dc.identifier.doi10.1002/adfm.201570269en
dc.identifier.urihttp://hdl.handle.net/10754/579885en
dc.description.abstractBody integrated wearable electronics can be used for advanced health monitoring, security, and wellness. Due to the complex, asymmetric surface of human body and atypical motion such as stretching in elbow, finger joints, wrist, knee, ankle, etc. electronics integrated to body need to be physically flexible, conforming, and stretchable. In that context, state-of-the-art electronics are unusable due to their bulky, rigid, and brittle framework. Therefore, it is critical to develop stretchable electronics which can physically stretch to absorb the strain associated with body movements. While research in stretchable electronics has started to gain momentum, a stretchable antenna which can perform far-field communications and can operate at constant frequency, such that physical shape modulation will not compromise its functionality, is yet to be realized. Here, a stretchable antenna is shown, using a low-cost metal (copper) on flexible polymeric platform, which functions at constant frequency of 2.45 GHz, for far-field applications. While mounted on a stretchable fabric worn by a human subject, the fabricated antenna communicated at a distance of 80 m with 1.25 mW transmitted power. This work shows an integration strategy from compact antenna design to its practical experimentation for enhanced data communication capability in future generation wearable electronics.en
dc.language.isoenen
dc.relation.urlhttp://doi.wiley.com/10.1002/adfm.201503277en
dc.rightsThis is the peer reviewed version of the following article: Hussain, A. M., Ghaffar, F. A., Park, S. I., Rogers, J. A., Shamim, A. and Hussain, M. M. (2015), Metal/Polymer Based Stretchable Antenna for Constant Frequency Far-Field Communication in Wearable Electronics. Adv. Funct. Mater., which has been published in final form at http://doi.wiley.com/10.1002/adfm.201503277. This article may be used for non-commercial purposes in accordance With Wiley Terms and Conditions for self-archiving.en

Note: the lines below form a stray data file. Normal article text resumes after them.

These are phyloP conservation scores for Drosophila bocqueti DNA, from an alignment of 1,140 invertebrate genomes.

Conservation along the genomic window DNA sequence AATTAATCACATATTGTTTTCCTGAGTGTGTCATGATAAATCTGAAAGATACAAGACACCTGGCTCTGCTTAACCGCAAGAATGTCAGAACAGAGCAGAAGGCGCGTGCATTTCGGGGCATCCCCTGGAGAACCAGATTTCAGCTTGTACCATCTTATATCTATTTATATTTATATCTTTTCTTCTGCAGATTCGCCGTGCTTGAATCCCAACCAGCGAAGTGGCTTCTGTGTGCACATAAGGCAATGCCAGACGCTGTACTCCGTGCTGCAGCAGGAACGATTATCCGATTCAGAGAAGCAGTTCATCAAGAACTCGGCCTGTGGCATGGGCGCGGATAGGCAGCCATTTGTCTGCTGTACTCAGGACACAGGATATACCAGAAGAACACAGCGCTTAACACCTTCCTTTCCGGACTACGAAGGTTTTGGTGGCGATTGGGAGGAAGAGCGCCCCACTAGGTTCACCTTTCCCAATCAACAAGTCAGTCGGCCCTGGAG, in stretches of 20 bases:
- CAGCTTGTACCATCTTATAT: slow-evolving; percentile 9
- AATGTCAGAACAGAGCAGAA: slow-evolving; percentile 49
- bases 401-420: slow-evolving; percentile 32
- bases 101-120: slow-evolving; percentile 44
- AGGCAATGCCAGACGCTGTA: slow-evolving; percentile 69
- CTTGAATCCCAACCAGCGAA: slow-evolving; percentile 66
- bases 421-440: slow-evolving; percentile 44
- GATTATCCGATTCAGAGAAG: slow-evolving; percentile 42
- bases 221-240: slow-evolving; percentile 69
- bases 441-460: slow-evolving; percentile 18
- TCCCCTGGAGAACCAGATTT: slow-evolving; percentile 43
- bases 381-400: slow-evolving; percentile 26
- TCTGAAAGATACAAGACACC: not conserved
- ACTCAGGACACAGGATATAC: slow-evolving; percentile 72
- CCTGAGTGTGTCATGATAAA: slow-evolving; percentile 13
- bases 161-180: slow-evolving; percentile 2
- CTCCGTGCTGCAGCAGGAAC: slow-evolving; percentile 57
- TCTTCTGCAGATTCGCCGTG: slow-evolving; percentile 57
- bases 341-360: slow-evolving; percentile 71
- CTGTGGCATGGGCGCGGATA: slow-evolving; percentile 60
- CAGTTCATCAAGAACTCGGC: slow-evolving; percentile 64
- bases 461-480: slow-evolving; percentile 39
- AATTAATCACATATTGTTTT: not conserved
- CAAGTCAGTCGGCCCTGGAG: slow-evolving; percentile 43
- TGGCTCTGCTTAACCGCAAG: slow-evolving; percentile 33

dc.subjectantennaen
dc.subjectfar-field communicationen
dc.subjectflexibleen
dc.subjectstretchableen
dc.subjectwearable electronicsen
dc.titleMetal/Polymer Based Stretchable Antenna for Constant Frequency Far-Field Communication in Wearable Electronicsen
dc.typeArticleen
dc.contributor.departmentIntegrated Nanotechnology Laben
dc.contributor.departmentComputer, Electrical and Mathematical Sciences and Engineering (CEMSE) Divisionen
dc.contributor.departmentIntegrated Microwave Packaging Antennas and Circuits Technology (IMPACT) Laben
dc.identifier.journalAdvanced Functional Materialsen
dc.eprint.versionPost-printen
dc.contributor.institutionDepartment of Materials Science and Engineering; Chemistry, Mechanical Science and Engineering; Electrical and Computer Engineering; Beckman Institute for Advanced Science and Technology and Frederick Seitz Materials Research Laboratory; University of Illinois at Urbana-Champaign; Urbana IL 61801 USAen
dc.contributor.affiliationKing Abdullah University of Science and Technology (KAUST)en
kaust.authorHussain, Aftab M.en
kaust.authorGhaffar, Farhan A.en
kaust.authorShamim, Atifen
kaust.authorHussain, Muhammad Mustafaen